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Dear Riddick,

Since you are a favored franchise with a few mixed reviews I went in to the theater more neutral than I usually do. Of course director David Twohy weaves a gritty tale right from the start and I suddenly sigh in familiar appreciation. Riddick is once again on the bad end of a betrayal stuck on some god forsaken sun scorched mud ball. It’s just like old times. Ultimately, as I imagined, he is not really cut out for The Necromonger high court and so he finds himself against the elements in that familiar duel of survival.

As he makes a new friend along the way to mending from falling off a cliff, he has what for him is an uncustomary inner dialog. It’s an interesting approach to internal tension and back story with this iconic character as he doesn’t talk much out loud, so I imagine the internal conversation would be very similar and interesting and it is in that short, stoic, brooding way he does things. And it is, and that’s just fine. This isn’t a sequel so much as seamless tale in a serial that are the events that swirl around Riddick’s life. It reminds me a little of the good way serials of old would keep you high strung until the next episode picks you back up and runs away with you.

As Riddick and his friend travel around this hostile planet and learn the ins and out of whats bad, he eventually runs into a mercenary station that is a way point for the bounty hunting scum of the galaxy to stop over on their way to somewhere else. After sending out a ‘come and get it,’ beacon for his high dollar head, the action revs up. With not one but two sets of mercs showing up to take a shot at cornering the lion, the fun begins. This of course like everything in this movie is familiar and perhaps even old ground but its done with perfect aplomb. The characters are bold and cookie cutter, the leaders are menacing and tough and everyone is bad ass enough to at least be in the arena with the bad ass king, especially welcome is Katie Sackhoff as Dahl! When he gets caught like he always does, it gets interesting and the monsters that come out are a bad deal and just as deadly as the originals.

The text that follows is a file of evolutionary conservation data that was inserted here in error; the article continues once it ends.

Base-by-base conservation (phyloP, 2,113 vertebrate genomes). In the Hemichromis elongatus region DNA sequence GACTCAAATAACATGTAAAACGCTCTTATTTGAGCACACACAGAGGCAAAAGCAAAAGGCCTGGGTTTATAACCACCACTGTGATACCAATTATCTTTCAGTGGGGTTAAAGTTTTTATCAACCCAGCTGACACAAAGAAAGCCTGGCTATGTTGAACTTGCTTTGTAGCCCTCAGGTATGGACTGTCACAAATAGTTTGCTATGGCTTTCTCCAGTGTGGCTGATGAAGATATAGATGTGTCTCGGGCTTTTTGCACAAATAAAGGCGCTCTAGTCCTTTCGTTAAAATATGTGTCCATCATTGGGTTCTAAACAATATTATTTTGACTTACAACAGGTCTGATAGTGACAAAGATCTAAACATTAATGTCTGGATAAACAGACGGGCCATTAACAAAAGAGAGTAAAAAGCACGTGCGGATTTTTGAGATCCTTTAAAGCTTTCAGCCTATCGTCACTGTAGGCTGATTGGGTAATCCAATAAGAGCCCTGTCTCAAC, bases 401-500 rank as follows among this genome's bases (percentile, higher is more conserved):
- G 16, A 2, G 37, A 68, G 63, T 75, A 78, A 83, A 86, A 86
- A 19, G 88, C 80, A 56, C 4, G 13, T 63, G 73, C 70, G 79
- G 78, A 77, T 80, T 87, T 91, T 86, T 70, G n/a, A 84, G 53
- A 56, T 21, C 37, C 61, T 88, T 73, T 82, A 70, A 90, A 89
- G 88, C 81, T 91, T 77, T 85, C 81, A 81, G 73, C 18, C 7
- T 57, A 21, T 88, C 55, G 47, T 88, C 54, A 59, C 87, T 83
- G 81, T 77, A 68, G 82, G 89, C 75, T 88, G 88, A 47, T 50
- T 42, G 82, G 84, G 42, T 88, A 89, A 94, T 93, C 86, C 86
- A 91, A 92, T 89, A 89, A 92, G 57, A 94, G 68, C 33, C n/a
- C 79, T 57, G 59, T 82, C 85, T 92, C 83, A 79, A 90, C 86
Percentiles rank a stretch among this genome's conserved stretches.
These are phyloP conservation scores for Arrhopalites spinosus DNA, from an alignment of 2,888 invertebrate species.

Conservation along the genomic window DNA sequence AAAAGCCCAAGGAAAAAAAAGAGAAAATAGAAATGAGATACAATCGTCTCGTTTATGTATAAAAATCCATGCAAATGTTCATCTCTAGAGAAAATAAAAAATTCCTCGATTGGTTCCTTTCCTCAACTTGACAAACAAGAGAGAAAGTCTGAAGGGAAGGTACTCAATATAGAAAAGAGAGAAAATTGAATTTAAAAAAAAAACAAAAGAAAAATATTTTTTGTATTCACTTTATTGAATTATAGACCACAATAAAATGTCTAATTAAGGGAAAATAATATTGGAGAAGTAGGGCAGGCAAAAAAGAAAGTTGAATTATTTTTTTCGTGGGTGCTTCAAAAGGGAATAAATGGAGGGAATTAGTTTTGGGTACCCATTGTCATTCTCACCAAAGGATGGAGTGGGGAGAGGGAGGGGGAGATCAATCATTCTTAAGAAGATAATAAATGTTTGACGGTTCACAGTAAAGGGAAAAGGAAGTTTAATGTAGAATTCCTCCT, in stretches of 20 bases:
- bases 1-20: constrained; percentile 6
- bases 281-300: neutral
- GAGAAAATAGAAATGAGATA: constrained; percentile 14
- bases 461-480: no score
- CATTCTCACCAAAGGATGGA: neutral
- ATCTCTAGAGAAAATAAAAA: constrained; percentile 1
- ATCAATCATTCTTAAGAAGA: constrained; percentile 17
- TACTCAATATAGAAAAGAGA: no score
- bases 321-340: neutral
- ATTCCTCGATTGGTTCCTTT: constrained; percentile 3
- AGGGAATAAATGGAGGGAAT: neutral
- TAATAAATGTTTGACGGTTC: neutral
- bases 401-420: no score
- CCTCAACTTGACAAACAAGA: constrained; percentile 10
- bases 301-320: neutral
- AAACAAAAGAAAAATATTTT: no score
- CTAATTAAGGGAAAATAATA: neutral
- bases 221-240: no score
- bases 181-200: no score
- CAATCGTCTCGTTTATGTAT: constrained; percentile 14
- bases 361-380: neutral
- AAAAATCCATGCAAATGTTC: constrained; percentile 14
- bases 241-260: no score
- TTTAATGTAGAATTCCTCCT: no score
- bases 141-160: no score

Suffice it to say, with all that vintage Riddick bravado and dealing with the nasties on this planet most everyone else gets killed. Some at his hands and some not. When he gets out maneuvered in a twist towards the end that makes getting off this rock questionable I find my pleasure at the eventual resolution to be just as enjoyable as it always is. If you liked his escapades in Pitch Black and like Riddick as the legendary iconic character he is, this is a must see. For anyone else I can this is a good time at the theater and well worth your time.

We will meet again soon so you can regale me with more tales of Riddick,